Perusing the latest edition of PR Week yesterday I came across a piece by Andrew Wilson about the need for campaigners to keep the UK in Europe to be ready to make a positive case to do so - and not fall into the trap of the 'No' campaign in the Scottish referendum last year, widely castigated for failing to make such a case north of the border. This advice comes hot on the heels of the annual conference of the British Chambers of Commerce, where speaker after speaker lined up to proclaim that leaving the EU would be "disastrous for British business" and would risk turning us into a "Ruritarian backwater".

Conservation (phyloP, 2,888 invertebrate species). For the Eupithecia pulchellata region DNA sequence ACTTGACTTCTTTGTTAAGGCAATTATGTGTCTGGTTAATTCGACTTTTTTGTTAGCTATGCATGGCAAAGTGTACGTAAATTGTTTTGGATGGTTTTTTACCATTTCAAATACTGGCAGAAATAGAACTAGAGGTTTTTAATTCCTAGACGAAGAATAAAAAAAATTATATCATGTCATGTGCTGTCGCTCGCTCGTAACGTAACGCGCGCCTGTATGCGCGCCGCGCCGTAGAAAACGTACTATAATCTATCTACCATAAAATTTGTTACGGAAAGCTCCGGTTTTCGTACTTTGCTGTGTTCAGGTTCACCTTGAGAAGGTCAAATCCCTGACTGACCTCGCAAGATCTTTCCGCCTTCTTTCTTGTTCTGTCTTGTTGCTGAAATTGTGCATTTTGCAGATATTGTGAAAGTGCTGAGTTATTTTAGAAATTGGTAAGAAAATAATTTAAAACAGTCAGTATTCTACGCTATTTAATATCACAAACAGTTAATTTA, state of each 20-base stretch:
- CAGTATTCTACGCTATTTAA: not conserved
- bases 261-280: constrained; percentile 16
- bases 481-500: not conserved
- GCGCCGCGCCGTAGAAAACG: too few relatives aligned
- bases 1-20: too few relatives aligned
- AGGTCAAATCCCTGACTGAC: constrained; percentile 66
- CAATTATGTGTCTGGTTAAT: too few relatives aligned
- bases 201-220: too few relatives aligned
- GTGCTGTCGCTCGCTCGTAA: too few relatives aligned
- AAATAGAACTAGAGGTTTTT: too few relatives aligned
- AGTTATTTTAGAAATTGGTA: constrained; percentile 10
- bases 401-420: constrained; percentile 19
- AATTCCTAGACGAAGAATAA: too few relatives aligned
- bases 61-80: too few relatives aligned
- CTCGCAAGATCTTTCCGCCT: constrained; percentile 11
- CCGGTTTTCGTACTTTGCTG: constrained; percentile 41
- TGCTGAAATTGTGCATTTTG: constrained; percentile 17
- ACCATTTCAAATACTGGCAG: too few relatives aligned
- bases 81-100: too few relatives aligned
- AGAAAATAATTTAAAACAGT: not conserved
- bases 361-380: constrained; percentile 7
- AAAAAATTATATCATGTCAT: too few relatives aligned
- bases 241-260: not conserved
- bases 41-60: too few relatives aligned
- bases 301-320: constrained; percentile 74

I obviously share the view that leaving the European Union would be bad news for Britain (and for Europe). But this article was a timely reminder that we need a positive argument to be made for staying in the Union. It was also a reminder that whilst any campaign can have a hard, factual edge, every campaign, whether it is for a political goal or to improve a company's reputation or sell more of its products, needs to be engaging, warm and inspiring to be truly successful. In other words, asking consumers and the public to use their heads will only get you so far; in the end a successful campaign needs to appeal to the gut and the heart too.